Tribunal for strata grievances Tribunal for strata grievances
Share this on WhatsAppBy Roznah Abdul Jabbar KUALA LUMPUR — There are currently 15,000 stratified residential building developments in Peninsular Malaysia, which house approximately 30% of the country’s urban... Tribunal for strata grievances

By Roznah Abdul Jabbar

KUALA LUMPUR — There are currently 15,000 stratified residential building developments in Peninsular Malaysia, which house approximately 30% of the country’s urban population.

To handle the inevitable problems that come with strata living, the Urban Wellbeing, Housing and Local Government Ministry (KPKT) has enacted the Strata Management Act 2013 (SMA) or Act 757. Its minister Datuk Abdul Rahman Dahlan said that the rapid development of strata buildings and the increasing number of people living in stratified properties require proper laws and regulations to govern maintenance and management.

“With this newly implemented act, Malaysia’s property industry now has the proper governing laws in place,” he said.

Rahman said that a Strata Management Tribunal (SMT) has also been set up and implemented following the enforcement of the SMA.

“This provides a proper avenue for any aggrieved parties to channel their issues related to strata management,” he said.

He said that this tribunal should be seen as an alternative platform that is simple, affordable and quick in solving problems and addressing complaints, whereby stakeholders no longer have to go through the court process which is often tedious and costly.

“As a comparison, it takes around RM300 to open a court case, but with this tribunal, only a minimal RM50 is required as payment,” he said.

The president of Malaysian Institute of Professional Property Managers (MIPPM), Sarkunan Subramaniam, said that the SMT will provide faster and cheaper solutions for house owners as they can present the cases themselves without having to hire a lawyer.

The tribunal’s headquarters is based in Putrajaya, whilst offices have also been set up in Penang, Johor Baru and Kuala Terengganu.

Sarkunan said SMA will provide better protection for owners as well as penalise uncooperative property owners, such as those who default on their service maintenance fees and sinking fund.

President of SMT, Roger Tan said with more than three million Malaysians living in various stratified buildings, it is hoped that this tribunal will be an effective forum for various stakeholders to settle their disputes.

He said that developers, purchasers, proprietors, joint management bodies, management corporations, subsidiary management corporations, managing agents and other interested individuals or parties are entitled to file a claim.

“Currently, the Tribunal can hear and determine any claims where the total amount claimed does not exceed RM250,000,” Tan said.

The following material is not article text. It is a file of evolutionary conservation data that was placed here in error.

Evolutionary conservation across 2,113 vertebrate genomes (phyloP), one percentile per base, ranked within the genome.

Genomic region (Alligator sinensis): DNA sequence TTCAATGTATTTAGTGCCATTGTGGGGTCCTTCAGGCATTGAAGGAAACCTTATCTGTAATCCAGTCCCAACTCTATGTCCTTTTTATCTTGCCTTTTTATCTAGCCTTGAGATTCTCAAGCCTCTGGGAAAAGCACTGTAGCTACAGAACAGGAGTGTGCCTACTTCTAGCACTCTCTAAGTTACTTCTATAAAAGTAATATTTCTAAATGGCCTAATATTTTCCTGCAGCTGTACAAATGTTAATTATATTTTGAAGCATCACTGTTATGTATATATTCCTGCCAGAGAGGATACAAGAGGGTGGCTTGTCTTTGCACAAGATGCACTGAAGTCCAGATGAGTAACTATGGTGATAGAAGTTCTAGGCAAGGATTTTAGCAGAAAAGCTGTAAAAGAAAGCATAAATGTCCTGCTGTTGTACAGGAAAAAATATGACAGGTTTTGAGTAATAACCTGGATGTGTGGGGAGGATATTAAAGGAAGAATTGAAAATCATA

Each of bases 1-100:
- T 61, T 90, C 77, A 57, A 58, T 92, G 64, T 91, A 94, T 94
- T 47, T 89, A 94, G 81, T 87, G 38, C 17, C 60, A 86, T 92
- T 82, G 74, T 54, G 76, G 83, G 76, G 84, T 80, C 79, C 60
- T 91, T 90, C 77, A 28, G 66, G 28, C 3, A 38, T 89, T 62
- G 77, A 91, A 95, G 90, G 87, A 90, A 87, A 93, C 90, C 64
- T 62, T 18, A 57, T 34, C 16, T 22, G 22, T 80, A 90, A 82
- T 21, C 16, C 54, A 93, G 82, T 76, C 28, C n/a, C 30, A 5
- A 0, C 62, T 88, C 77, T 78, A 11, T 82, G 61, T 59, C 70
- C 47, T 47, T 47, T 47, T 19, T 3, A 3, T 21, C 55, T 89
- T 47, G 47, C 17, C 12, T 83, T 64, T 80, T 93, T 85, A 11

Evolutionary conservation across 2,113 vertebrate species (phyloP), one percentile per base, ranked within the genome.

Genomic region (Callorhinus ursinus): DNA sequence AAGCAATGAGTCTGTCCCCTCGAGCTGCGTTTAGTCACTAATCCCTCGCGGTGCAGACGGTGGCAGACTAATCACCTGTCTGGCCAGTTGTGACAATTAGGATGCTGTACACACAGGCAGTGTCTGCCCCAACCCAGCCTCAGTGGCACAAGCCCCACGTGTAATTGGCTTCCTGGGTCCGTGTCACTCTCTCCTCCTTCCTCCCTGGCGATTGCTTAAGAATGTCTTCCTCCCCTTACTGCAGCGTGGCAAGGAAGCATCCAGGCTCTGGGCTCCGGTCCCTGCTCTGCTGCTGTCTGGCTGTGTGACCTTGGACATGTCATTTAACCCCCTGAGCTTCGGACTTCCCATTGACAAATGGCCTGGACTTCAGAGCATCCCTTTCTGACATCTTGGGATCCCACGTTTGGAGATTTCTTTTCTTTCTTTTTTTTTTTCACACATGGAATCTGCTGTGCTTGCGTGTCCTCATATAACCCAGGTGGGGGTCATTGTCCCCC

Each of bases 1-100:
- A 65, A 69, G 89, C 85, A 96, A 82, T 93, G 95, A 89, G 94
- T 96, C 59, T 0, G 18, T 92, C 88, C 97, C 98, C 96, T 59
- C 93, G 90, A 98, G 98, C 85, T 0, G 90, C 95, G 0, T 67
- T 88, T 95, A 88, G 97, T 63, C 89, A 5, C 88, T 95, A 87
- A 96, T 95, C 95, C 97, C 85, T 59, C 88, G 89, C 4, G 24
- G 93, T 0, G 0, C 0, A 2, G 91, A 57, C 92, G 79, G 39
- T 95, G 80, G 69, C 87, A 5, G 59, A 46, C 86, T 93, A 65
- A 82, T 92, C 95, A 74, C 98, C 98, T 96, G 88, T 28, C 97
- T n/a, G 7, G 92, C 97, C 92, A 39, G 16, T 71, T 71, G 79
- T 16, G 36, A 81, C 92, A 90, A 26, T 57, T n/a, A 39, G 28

Those eligible to file a claim can do so for disputes concerning an exercise or the performance of, or the failure to exercise or perform, a function, duty or power conferred or imposed by SMA or the by-laws.

Owners can also file a claim if they disagree with costs or repairs in respect of a defect in a parcel, building or land intended for subdivision into parcels, or subdivided building or land, and its common property or limited common property.

Claims can be also filed for the recovery of charges, or contribution to the sinking fund and for compelling a developer, joint management body, management corporation or subsidiary management corporation to supply information or documents.

SMA stated that those who do not comply with an award made by the Tribunal commits an offence and may be fined up to RM250,000 or three years’ of imprisonment, or both, for the first offence and a further fine of RM5,000 every day for continuing offence.

Rahman added that KPKT is also working closely with Commissioners of Buildings (COB) of the local authorities across the country to manage and solve complaints brought forward to the government, both local and federal.

“One of the notable measures executed by COBs is the star-rating assessment on the management quality of strata development schemes,” he said.

In 2014, among the 6,630 schemes evaluated, only 99 of them or 2% were awarded a five-star rating; 541 or 8 % achieved a four-star rating; 1,626 or 25 per cent obtained three stars; 1,286 or 19 per cent were given two stars; while 3,078 or 46% received a one-star rating.

“It shall be our joint task in bringing the 65% of one- and two-rated managements to excel and achieve higher ratings in the near future,” Rahman said.

“KPKT looks forwards to the positive and significant impact for the six million residents living in strata-titled buildings and for commercial strata- titled properties. It is our duty to see all of them live in comfort and enjoy the homes they dearly deserve.”

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